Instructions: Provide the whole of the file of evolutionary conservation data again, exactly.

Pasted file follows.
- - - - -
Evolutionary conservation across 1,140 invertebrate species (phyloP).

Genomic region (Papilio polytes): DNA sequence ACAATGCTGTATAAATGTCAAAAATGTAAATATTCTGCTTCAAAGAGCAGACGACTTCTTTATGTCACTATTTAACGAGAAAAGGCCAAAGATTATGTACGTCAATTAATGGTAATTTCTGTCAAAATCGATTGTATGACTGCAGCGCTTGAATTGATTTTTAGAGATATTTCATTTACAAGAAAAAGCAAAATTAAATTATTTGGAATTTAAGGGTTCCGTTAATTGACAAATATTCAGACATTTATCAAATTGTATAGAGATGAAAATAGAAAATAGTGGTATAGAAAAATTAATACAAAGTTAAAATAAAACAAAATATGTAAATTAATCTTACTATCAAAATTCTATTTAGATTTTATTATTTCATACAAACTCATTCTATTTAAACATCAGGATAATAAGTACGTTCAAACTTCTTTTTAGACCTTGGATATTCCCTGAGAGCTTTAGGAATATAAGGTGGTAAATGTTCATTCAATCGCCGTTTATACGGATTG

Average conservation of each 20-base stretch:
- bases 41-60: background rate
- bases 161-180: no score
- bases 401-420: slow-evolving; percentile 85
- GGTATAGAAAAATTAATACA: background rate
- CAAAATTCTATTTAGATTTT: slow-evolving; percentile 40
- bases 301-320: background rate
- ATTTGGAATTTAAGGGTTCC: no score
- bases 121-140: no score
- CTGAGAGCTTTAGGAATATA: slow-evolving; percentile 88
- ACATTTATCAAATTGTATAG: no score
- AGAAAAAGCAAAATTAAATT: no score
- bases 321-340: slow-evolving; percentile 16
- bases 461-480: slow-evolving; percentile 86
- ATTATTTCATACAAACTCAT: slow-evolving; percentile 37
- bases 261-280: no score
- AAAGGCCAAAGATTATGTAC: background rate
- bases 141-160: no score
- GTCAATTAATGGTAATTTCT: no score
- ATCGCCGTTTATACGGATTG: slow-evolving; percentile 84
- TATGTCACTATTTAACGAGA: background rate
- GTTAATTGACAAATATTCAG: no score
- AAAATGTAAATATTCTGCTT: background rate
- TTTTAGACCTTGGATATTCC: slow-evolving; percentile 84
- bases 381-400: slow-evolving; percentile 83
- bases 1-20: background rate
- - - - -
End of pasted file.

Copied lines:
Evolutionary conservation across 1,140 invertebrate species (phyloP).

Genomic region (Papilio polytes): DNA sequence ACAATGCTGTATAAATGTCAAAAATGTAAATATTCTGCTTCAAAGAGCAGACGACTTCTTTATGTCACTATTTAACGAGAAAAGGCCAAAGATTATGTACGTCAATTAATGGTAATTTCTGTCAAAATCGATTGTATGACTGCAGCGCTTGAATTGATTTTTAGAGATATTTCATTTACAAGAAAAAGCAAAATTAAATTATTTGGAATTTAAGGGTTCCGTTAATTGACAAATATTCAGACATTTATCAAATTGTATAGAGATGAAAATAGAAAATAGTGGTATAGAAAAATTAATACAAAGTTAAAATAAAACAAAATATGTAAATTAATCTTACTATCAAAATTCTATTTAGATTTTATTATTTCATACAAACTCATTCTATTTAAACATCAGGATAATAAGTACGTTCAAACTTCTTTTTAGACCTTGGATATTCCCTGAGAGCTTTAGGAATATAAGGTGGTAAATGTTCATTCAATCGCCGTTTATACGGATTG

Average conservation of each 20-base stretch:
- bases 41-60: background rate
- bases 161-180: no score
- bases 401-420: slow-evolving; percentile 85
- GGTATAGAAAAATTAATACA: background rate
- CAAAATTCTATTTAGATTTT: slow-evolving; percentile 40
- bases 301-320: background rate
- ATTTGGAATTTAAGGGTTCC: no score
- bases 121-140: no score
- CTGAGAGCTTTAGGAATATA: slow-evolving; percentile 88
- ACATTTATCAAATTGTATAG: no score
- AGAAAAAGCAAAATTAAATT: no score
- bases 321-340: slow-evolving; percentile 16
- bases 461-480: slow-evolving; percentile 86
- ATTATTTCATACAAACTCAT: slow-evolving; percentile 37
- bases 261-280: no score
- AAAGGCCAAAGATTATGTAC: background rate
- bases 141-160: no score
- GTCAATTAATGGTAATTTCT: no score
- ATCGCCGTTTATACGGATTG: slow-evolving; percentile 84
- TATGTCACTATTTAACGAGA: background rate
- GTTAATTGACAAATATTCAG: no score
- AAAATGTAAATATTCTGCTT: background rate
- TTTTAGACCTTGGATATTCC: slow-evolving; percentile 84
- bases 381-400: slow-evolving; percentile 83
- bases 1-20: background rate